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If you're a prospective student, my best advice is to take campus tours. Admissions representatives can give you all the facts, but you have to decide if you can really see yourself being a part of that university on a daily basis and enjoying your life there. Look for a school that will give you the best opportunities to grow as a person through a combination of academics, student life, involvement, community, etc. Once you're on campus, you've got to step out of your comfort zone. Meet new people, and get involved in activities that you're truly interested in - but be sure to find a balance between school and fun that works for you!
Hi! My name is Val, and I'm a freshman here at Western Michigan University. My parents both graduated from WMU, so I've been a Bronco for life! I was born and raised in Saginaw, MI and graduated from Heritage High School. I was involved in many clubs and groups in high school where I held leadership roles, and I am excited to grow my leadership skills here at WMU while having fun along the way! I am a Medallion Scholar and in the Lee Honors College. My major is secondary English education, and my minors are secondary math education and psychology. I play the violin, do yoga, used to referee soccer, and I love being outdoors. I also love the color teal, singing, and the TV shows The Office and Friends, because I love to laugh!
For me, the college decision process was very stressful and scary. I applied to six schools: five in-state and one out-of-state. After I received all my acceptance letters, I began looking into scholarship opportunities. I attended scholarship competitions at four of the six schools, which included admissions presentations and tours, killing two birds with one stone. Coincidentally, the only standard admissions tour I went on was to Western (they had this really nice set up where they bused over a group of students from my area, gave us breakfast, admissions presentations, a tour, lunch, and bused us back - I highly recommend it if they offer a similar service for your area!). What really appealed to me about Western was that everyone was so welcoming and accommodating. They seemed to value me as a person for my unique talents and ideas - I was not just another number in the admissions pile. In hindsight, Western is the perfect place for me.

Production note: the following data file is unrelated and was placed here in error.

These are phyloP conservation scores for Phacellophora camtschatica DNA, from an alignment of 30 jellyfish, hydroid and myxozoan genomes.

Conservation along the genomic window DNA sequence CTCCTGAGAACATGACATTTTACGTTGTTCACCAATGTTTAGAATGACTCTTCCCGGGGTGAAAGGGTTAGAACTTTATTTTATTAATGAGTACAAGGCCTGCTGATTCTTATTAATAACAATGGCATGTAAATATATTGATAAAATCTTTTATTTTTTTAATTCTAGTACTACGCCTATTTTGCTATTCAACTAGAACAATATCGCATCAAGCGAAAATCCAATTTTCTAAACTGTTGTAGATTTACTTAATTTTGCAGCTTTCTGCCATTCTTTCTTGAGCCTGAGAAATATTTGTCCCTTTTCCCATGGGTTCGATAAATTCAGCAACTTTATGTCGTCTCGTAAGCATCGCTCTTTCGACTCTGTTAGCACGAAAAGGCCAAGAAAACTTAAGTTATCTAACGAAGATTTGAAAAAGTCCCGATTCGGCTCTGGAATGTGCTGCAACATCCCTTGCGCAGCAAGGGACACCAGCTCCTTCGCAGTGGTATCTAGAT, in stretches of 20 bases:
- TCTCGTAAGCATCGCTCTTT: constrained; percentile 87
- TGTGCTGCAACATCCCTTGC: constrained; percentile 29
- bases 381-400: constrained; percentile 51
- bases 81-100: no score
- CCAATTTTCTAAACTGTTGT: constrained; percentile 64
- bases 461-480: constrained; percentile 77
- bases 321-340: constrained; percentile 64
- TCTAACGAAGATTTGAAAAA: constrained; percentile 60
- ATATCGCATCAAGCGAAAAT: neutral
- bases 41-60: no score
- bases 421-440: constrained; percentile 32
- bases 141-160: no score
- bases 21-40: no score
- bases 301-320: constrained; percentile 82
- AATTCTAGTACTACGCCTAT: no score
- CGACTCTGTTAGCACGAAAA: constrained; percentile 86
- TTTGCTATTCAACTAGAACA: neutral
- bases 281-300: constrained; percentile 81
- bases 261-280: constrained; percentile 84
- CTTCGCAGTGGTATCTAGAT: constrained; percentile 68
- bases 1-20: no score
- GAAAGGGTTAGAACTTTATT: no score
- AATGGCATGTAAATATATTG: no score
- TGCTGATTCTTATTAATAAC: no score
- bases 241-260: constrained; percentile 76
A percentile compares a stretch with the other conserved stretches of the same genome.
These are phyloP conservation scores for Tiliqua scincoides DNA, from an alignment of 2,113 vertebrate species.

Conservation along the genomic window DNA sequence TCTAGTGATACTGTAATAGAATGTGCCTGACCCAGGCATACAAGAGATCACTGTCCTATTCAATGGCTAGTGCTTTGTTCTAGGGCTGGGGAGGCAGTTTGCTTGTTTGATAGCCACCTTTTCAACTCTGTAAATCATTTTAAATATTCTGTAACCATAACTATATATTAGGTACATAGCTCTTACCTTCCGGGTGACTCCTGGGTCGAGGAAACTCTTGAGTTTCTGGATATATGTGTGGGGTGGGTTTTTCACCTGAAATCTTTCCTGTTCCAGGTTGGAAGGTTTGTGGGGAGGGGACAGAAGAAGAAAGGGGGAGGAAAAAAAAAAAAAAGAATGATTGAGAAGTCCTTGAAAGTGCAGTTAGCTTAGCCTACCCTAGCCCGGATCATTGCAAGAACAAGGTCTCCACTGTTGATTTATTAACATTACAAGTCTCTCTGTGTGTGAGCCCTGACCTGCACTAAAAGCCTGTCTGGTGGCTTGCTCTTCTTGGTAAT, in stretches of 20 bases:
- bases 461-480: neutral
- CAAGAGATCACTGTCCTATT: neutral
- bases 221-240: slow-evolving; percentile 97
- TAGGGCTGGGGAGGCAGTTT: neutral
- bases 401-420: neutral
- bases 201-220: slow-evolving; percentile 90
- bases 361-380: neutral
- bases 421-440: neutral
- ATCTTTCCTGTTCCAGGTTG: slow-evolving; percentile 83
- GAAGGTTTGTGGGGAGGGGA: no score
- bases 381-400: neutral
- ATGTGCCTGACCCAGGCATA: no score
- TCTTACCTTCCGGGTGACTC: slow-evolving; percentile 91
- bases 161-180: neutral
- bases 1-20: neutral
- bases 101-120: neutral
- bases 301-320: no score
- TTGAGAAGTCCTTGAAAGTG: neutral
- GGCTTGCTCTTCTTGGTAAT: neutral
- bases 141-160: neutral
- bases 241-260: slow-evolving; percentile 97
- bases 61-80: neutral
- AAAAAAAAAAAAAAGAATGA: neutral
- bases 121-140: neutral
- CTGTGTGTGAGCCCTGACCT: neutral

Being a Medallion scholar and part of the LHC has given me academic, social, cultural, service, and leadership opportunities that I could not have experienced anywhere else. Western is large enough to provide these great opportunities and small enough to give me a true feeling of connection and engagement with students, faculty, and the community. For me, it's also the perfect distance from home (3 hours): far enough away where it's not convenient to go home every weekend so I'm able to stay on campus and make connections, yet close enough where I can go home if I want or need to. Additionally, Kalamazoo is a thriving community that is growing and holds many positive opportunities.
As for my major, I suppose I've always been destined to be a teacher. I come from a maternal line of teachers, and when I was little I would set up a mini-classroom and teach my younger siblings. Later, I realized that whatever I was going to do, I had to be helping people. I was extremely lucky to have had many amazing teachers who have impacted my life in ways I cannot even begin to thank them for. They have inspired me, and I hope that I will one day be able to change the lives of students as they have done for me.
On campus there are so many great organizations to become involved in that at first it's hard to choose! I am in the Emerging Leaders Certificate Program through Lead Corp, a program aimed at building and growing leadership skills in a variety of areas; WMU Campus Strings, our non-music major chamber orchestra; and Drive Safe Kalamazoo, which offers free rides home to WMU students. In the future, I hope to become involved with the Western Student Association, our student government; the Campus Activities Board, which plans student activities and events; and a choir or vocal music group. This year I chose to live in the Honors specialty housing in Ackley Hall, located in Valley 1. Next year I plan to return to the residence halls but live on main campus. The best thing about residence life is getting to meet new people who you otherwise wouldn't have gotten to know and all of the awesome programs put on by Hall Council and the Residence Halls Association! When I'm not busy doing all of these things, I like to go to a movie with my friends, watch a student production, or go see a Bronco athletic event!